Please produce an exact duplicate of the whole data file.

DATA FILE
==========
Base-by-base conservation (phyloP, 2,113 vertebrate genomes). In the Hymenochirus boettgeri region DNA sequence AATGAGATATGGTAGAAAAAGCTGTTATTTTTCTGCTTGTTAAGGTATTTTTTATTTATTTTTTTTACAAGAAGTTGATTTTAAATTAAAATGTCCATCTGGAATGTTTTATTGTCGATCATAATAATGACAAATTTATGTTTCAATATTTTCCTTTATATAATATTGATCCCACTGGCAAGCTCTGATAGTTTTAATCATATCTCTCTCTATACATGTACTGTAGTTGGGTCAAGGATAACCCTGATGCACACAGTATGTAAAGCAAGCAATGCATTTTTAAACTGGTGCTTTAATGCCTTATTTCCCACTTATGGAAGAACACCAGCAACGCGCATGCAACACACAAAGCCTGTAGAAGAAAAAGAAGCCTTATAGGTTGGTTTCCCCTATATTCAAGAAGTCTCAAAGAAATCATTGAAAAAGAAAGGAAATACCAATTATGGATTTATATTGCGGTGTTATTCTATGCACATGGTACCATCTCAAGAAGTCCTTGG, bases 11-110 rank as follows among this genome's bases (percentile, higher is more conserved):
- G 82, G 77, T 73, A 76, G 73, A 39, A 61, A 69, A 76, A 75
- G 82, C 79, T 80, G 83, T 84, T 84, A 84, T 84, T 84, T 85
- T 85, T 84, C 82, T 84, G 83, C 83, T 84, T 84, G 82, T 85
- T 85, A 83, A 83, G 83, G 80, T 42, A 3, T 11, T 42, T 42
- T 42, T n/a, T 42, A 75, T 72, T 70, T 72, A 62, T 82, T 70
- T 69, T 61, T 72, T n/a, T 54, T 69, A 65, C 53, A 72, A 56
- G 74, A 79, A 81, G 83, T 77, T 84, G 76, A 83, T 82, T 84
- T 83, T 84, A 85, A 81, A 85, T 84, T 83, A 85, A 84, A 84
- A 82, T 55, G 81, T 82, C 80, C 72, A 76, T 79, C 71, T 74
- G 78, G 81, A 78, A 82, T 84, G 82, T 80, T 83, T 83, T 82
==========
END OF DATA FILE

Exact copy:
Base-by-base conservation (phyloP, 2,113 vertebrate genomes). In the Hymenochirus boettgeri region DNA sequence AATGAGATATGGTAGAAAAAGCTGTTATTTTTCTGCTTGTTAAGGTATTTTTTATTTATTTTTTTTACAAGAAGTTGATTTTAAATTAAAATGTCCATCTGGAATGTTTTATTGTCGATCATAATAATGACAAATTTATGTTTCAATATTTTCCTTTATATAATATTGATCCCACTGGCAAGCTCTGATAGTTTTAATCATATCTCTCTCTATACATGTACTGTAGTTGGGTCAAGGATAACCCTGATGCACACAGTATGTAAAGCAAGCAATGCATTTTTAAACTGGTGCTTTAATGCCTTATTTCCCACTTATGGAAGAACACCAGCAACGCGCATGCAACACACAAAGCCTGTAGAAGAAAAAGAAGCCTTATAGGTTGGTTTCCCCTATATTCAAGAAGTCTCAAAGAAATCATTGAAAAAGAAAGGAAATACCAATTATGGATTTATATTGCGGTGTTATTCTATGCACATGGTACCATCTCAAGAAGTCCTTGG, bases 11-110 rank as follows among this genome's bases (percentile, higher is more conserved):
- G 82, G 77, T 73, A 76, G 73, A 39, A 61, A 69, A 76, A 75
- G 82, C 79, T 80, G 83, T 84, T 84, A 84, T 84, T 84, T 85
- T 85, T 84, C 82, T 84, G 83, C 83, T 84, T 84, G 82, T 85
- T 85, A 83, A 83, G 83, G 80, T 42, A 3, T 11, T 42, T 42
- T 42, T n/a, T 42, A 75, T 72, T 70, T 72, A 62, T 82, T 70
- T 69, T 61, T 72, T n/a, T 54, T 69, A 65, C 53, A 72, A 56
- G 74, A 79, A 81, G 83, T 77, T 84, G 76, A 83, T 82, T 84
- T 83, T 84, A 85, A 81, A 85, T 84, T 83, A 85, A 84, A 84
- A 82, T 55, G 81, T 82, C 80, C 72, A 76, T 79, C 71, T 74
- G 78, G 81, A 78, A 82, T 84, G 82, T 80, T 83, T 83, T 82